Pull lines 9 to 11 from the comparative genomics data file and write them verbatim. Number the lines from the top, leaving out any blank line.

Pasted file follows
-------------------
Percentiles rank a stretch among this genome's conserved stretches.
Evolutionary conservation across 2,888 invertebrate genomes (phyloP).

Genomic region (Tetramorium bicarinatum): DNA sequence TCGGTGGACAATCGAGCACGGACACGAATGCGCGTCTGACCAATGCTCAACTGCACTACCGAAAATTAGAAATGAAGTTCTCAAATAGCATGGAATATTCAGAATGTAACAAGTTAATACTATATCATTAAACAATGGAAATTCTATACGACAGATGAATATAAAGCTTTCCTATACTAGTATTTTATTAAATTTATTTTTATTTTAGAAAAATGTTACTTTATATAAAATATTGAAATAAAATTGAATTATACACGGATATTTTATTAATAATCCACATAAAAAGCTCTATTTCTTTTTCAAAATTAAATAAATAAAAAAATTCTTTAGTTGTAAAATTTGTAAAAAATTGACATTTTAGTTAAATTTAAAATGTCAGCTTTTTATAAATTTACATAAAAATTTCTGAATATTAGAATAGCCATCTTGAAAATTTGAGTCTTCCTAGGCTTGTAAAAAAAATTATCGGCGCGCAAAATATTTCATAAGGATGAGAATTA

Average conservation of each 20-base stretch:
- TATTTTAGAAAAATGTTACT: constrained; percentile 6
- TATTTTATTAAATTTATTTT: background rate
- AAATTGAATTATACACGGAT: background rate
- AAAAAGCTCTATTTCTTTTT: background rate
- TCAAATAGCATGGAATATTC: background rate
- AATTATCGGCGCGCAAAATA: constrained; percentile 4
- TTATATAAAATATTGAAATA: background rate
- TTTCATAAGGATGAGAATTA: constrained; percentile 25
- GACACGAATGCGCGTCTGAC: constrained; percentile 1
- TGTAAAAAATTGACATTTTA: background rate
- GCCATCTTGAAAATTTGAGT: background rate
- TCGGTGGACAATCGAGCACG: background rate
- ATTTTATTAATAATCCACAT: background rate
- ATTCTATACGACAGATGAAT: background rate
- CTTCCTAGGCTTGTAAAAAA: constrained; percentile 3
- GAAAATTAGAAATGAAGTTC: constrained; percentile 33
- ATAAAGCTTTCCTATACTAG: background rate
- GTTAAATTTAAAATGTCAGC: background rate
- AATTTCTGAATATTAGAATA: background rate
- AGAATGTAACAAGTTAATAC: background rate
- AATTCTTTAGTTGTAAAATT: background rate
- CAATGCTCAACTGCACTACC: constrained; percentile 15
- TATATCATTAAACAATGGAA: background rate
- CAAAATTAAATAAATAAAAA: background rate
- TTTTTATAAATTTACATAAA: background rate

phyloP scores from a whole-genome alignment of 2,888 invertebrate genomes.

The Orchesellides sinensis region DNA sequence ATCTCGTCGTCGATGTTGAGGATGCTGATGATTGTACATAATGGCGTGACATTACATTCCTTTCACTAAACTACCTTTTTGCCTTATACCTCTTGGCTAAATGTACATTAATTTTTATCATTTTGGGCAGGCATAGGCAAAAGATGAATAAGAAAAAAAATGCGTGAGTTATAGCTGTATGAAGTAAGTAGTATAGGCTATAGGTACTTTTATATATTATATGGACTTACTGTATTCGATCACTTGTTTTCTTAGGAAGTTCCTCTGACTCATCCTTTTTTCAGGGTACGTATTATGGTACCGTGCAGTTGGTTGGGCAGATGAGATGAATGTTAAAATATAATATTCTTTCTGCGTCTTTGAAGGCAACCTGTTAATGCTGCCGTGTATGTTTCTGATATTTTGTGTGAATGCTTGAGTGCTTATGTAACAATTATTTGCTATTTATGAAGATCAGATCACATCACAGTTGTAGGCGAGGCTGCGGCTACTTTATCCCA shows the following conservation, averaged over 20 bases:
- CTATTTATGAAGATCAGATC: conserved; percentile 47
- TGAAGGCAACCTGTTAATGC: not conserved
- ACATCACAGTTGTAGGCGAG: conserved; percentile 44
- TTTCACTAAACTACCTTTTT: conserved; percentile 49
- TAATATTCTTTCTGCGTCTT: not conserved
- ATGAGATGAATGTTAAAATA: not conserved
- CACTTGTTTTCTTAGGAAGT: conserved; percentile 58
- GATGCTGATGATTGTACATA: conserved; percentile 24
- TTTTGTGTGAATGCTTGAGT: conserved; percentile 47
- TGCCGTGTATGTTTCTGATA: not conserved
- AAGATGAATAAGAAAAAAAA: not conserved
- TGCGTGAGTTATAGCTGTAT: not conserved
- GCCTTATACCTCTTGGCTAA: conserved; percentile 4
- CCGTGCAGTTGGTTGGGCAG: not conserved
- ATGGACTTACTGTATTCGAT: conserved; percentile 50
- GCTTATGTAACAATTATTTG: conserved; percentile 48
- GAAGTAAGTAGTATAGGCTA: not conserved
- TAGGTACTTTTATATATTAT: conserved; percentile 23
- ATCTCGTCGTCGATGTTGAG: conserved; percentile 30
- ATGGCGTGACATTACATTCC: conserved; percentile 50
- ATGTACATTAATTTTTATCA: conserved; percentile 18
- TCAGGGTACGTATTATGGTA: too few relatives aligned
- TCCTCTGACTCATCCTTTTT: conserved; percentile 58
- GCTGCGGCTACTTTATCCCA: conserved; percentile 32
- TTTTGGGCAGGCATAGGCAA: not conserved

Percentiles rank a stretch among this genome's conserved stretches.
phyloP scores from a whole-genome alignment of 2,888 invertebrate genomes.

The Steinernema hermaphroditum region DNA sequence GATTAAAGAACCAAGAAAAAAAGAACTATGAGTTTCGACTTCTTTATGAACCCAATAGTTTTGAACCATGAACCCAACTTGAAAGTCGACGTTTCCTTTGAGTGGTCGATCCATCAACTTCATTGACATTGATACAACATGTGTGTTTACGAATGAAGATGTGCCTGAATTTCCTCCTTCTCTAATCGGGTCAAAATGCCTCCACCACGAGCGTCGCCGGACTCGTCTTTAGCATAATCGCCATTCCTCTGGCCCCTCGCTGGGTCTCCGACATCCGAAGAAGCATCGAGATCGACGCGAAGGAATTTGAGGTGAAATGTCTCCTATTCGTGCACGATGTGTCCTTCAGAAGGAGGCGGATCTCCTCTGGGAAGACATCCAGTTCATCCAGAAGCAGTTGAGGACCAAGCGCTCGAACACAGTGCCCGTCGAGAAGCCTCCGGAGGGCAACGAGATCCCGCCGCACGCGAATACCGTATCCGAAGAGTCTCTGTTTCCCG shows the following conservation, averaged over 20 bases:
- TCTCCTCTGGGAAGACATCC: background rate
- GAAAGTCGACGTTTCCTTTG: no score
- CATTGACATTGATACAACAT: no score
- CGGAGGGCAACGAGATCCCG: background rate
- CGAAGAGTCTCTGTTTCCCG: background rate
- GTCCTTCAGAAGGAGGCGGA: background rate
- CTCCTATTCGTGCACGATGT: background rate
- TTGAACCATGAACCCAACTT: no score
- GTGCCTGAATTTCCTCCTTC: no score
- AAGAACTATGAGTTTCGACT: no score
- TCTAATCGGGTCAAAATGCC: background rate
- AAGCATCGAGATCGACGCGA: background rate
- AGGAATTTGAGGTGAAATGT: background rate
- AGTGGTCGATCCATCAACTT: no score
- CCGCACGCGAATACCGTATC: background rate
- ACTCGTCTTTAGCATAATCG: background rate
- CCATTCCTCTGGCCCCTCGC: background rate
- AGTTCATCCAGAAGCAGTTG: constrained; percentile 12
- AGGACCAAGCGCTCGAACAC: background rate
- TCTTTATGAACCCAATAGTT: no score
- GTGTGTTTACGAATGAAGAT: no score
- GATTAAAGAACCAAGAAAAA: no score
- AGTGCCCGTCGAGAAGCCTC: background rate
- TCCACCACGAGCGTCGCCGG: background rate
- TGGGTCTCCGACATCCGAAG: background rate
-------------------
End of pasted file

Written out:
- TCAAATAGCATGGAATATTC: background rate
- AATTATCGGCGCGCAAAATA: constrained; percentile 4
- TTATATAAAATATTGAAATA: background rate